US1780566A - Process of coating cartridges - Google Patents

Process of coating cartridges Download PDF

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Publication number
US1780566A
US1780566A US250090A US25009028A US1780566A US 1780566 A US1780566 A US 1780566A US 250090 A US250090 A US 250090A US 25009028 A US25009028 A US 25009028A US 1780566 A US1780566 A US 1780566A
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Prior art keywords
coating
cartridges
case
bath
process
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Expired - Lifetime
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US250090A
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Pedersen John Douglas
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Pedersen John Douglas
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Publication of US1780566A publication Critical patent/US1780566A/en
Anticipated expiration legal-status Critical
Application status is Expired - Lifetime legal-status Critical

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Classifications

    • FMECHANICAL ENGINEERING; LIGHTING; HEATING; WEAPONS; BLASTING
    • F42AMMUNITION; BLASTING
    • F42BEXPLOSIVE CHARGES, e.g. FOR BLASTING, FIREWORKS, AMMUNITION
    • F42B14/00Projectiles or missiles characterised by arrangements for guiding or sealing them inside barrels, or for lubricating or cleaning barrels
    • F42B14/04Lubrication means in missiles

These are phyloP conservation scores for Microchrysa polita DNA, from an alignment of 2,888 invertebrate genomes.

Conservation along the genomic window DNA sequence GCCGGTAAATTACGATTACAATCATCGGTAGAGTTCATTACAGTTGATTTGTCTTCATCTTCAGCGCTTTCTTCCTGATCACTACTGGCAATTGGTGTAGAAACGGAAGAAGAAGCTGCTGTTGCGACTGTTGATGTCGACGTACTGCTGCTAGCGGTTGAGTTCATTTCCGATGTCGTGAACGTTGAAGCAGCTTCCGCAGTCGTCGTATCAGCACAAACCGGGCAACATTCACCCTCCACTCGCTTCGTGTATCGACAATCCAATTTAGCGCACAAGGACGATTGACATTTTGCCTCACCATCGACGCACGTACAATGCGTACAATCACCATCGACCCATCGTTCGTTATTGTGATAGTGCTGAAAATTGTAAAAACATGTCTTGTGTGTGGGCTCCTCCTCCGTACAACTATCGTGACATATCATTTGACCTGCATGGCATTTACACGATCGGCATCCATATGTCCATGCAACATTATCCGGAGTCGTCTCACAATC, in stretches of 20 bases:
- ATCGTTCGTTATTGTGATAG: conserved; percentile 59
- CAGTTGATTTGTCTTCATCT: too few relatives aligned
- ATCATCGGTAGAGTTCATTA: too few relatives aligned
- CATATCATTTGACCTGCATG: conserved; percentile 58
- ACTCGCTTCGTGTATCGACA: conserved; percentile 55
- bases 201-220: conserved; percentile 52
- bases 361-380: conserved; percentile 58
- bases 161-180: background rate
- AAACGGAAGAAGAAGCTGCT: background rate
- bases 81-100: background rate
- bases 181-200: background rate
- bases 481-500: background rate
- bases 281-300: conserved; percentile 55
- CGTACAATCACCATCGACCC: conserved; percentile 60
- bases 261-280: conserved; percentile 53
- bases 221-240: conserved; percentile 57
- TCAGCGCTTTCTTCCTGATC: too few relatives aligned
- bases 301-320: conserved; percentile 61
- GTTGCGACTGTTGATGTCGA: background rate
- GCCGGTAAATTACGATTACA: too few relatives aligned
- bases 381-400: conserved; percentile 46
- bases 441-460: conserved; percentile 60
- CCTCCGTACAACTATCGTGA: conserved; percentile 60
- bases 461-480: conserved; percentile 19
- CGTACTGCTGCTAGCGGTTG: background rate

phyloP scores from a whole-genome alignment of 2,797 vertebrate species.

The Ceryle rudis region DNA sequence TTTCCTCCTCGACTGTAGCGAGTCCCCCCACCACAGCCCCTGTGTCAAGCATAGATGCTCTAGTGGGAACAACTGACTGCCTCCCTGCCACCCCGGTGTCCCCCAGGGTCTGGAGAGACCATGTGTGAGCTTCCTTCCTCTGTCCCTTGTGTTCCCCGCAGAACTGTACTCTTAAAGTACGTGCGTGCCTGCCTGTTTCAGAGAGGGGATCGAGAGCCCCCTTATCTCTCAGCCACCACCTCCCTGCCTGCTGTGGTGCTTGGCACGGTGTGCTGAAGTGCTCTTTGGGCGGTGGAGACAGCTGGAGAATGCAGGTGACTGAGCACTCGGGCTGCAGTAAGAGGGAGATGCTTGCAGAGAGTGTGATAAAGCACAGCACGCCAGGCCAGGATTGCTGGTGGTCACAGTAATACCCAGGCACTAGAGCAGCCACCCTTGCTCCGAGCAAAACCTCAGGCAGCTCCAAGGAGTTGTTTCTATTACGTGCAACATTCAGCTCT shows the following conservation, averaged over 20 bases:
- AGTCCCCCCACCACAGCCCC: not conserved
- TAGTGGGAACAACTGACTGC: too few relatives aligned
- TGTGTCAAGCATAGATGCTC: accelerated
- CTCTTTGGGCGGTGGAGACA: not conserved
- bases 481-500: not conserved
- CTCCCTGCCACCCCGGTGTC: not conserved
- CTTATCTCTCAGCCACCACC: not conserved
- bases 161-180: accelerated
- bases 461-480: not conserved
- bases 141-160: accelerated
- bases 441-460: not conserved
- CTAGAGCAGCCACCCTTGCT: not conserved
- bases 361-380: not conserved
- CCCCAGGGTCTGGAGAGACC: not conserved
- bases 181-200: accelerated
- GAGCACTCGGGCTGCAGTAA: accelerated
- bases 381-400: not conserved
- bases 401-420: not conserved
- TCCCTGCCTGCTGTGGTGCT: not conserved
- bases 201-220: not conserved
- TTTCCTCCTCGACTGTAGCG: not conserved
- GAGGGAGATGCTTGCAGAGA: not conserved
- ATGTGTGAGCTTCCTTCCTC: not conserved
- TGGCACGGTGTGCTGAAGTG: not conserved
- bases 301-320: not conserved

Description

Patented Nov. 4, 1930 PATENT OFFICE JOHN DOUGLAS PEDERSEN, OF SPRINGFIELD, MASSACHUSETTS rnocnss or ooarmoflomrmnens 11,0 Drawing.

This invention relates to a process for coating cartridges and more particularly the affixing of a coating of hard wax to the metal case of a cartridge; and the object of the invention is to provide a method whereby cartridges may be coated with great uniformity with an extremely thin film, and also whereby a relatively large number of cartridges may be coated in a short time and at small cost.

In the preparation of cartridges having metal cases for storage and for use, it has been found desirable to apply to said metal case a relatively thin coating of some protective substance which will preserve said metal case for comparatively long periods of time against-deterioration, such as season cracking. In the present invention, the material for said coating has been so chosen as to perform the additional function of acting as a lubricant for the case of the cartridge, both for facilitating introduction into the chamber of the gun and the extraction thereof after firing. The most suitable wax which I have found for this purpose and which I at present prefer is ceresin, a refined product of ozokerite; but I wish it to be understood that other waxes having similar qualities may exist which might serve equally well. Some of the desirable features of ceresin are that it is hard and non-tacky at ordinary temperatures having a melting point somewhere between 140 and 176 Fahrenheit. It is smooth and glassy when hard and does not gather dirt or dust. However, when the ceresin on the cartridges is melted in the chamber of a gun, it becomes a lubricant.